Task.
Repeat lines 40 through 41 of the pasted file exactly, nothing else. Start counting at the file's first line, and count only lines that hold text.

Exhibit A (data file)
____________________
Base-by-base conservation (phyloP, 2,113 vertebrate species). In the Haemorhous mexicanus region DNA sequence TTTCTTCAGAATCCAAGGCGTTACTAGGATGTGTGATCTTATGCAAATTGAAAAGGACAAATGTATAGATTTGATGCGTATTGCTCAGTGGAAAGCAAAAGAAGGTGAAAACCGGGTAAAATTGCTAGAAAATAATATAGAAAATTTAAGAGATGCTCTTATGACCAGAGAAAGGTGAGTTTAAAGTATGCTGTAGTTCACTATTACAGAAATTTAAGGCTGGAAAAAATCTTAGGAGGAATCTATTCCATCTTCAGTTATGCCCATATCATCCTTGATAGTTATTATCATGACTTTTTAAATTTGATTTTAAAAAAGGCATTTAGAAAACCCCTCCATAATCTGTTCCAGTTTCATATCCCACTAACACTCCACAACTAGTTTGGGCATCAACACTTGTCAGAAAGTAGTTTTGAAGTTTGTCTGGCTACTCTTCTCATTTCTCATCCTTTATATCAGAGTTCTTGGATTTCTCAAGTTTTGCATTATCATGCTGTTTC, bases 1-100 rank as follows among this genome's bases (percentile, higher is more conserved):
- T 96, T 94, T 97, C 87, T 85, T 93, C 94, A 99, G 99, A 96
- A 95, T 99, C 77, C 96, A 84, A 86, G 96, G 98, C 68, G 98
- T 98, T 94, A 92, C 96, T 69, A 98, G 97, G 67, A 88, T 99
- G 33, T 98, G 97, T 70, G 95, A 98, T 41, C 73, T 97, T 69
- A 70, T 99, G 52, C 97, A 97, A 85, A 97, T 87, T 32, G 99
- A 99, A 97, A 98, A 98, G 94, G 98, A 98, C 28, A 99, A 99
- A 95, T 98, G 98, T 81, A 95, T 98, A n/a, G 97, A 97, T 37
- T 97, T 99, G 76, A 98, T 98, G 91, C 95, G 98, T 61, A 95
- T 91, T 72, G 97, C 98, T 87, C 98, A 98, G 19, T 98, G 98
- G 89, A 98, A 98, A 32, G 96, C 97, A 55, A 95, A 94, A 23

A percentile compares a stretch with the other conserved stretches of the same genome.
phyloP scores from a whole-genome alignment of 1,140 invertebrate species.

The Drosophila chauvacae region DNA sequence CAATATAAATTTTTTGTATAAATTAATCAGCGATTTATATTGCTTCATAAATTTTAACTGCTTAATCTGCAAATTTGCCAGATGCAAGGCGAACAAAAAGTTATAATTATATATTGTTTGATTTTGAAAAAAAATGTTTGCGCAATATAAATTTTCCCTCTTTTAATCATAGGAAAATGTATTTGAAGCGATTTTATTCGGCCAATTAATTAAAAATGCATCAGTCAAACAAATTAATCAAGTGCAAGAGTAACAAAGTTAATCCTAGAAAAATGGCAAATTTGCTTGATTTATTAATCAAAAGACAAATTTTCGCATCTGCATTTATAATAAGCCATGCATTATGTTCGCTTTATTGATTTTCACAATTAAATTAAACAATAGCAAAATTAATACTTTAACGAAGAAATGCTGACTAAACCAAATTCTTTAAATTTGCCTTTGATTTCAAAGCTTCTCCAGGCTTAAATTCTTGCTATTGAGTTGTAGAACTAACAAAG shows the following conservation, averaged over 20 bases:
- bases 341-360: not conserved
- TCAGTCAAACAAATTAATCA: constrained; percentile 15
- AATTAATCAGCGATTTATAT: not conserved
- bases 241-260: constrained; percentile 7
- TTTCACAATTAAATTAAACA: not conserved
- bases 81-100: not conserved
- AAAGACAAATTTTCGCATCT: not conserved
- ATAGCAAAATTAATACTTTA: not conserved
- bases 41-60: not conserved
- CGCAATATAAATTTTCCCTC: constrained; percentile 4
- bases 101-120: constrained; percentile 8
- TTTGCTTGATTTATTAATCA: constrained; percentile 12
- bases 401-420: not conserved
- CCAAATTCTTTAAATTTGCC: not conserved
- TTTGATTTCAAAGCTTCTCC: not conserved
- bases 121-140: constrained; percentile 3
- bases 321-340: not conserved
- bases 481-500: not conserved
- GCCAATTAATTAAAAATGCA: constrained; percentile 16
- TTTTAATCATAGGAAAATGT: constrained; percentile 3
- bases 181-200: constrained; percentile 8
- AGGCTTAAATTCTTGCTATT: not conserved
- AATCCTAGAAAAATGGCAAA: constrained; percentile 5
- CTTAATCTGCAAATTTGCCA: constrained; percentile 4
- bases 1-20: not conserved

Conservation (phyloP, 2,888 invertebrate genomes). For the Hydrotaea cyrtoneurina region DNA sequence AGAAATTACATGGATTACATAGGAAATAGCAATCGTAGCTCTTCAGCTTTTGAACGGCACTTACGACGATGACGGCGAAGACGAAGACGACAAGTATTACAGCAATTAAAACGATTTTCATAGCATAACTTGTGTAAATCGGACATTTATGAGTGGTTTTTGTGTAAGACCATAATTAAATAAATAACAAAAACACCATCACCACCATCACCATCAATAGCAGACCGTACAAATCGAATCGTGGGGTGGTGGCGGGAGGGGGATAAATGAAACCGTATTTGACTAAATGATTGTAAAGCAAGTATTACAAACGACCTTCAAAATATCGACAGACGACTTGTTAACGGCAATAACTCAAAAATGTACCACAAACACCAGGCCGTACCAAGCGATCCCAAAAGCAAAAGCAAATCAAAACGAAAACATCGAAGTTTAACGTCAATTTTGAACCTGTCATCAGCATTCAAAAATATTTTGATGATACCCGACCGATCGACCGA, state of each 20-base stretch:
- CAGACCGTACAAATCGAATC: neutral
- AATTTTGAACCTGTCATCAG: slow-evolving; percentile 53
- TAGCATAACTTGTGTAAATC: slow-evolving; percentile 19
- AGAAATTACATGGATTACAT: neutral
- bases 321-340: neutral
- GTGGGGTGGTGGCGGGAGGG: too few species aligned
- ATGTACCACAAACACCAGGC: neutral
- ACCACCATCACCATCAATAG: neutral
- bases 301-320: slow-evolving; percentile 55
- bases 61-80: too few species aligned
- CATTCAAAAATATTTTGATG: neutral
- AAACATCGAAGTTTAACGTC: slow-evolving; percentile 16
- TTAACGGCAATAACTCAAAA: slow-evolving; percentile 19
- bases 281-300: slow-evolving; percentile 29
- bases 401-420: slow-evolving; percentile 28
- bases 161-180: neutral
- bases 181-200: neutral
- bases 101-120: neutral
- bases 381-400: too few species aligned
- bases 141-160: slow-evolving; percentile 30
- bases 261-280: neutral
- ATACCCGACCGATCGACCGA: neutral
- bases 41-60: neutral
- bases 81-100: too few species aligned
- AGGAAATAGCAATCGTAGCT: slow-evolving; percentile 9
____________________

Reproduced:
Conservation (phyloP, 2,888 invertebrate genomes). For the Hydrotaea cyrtoneurina region DNA sequence AGAAATTACATGGATTACATAGGAAATAGCAATCGTAGCTCTTCAGCTTTTGAACGGCACTTACGACGATGACGGCGAAGACGAAGACGACAAGTATTACAGCAATTAAAACGATTTTCATAGCATAACTTGTGTAAATCGGACATTTATGAGTGGTTTTTGTGTAAGACCATAATTAAATAAATAACAAAAACACCATCACCACCATCACCATCAATAGCAGACCGTACAAATCGAATCGTGGGGTGGTGGCGGGAGGGGGATAAATGAAACCGTATTTGACTAAATGATTGTAAAGCAAGTATTACAAACGACCTTCAAAATATCGACAGACGACTTGTTAACGGCAATAACTCAAAAATGTACCACAAACACCAGGCCGTACCAAGCGATCCCAAAAGCAAAAGCAAATCAAAACGAAAACATCGAAGTTTAACGTCAATTTTGAACCTGTCATCAGCATTCAAAAATATTTTGATGATACCCGACCGATCGACCGA, state of each 20-base stretch:
- CAGACCGTACAAATCGAATC: neutral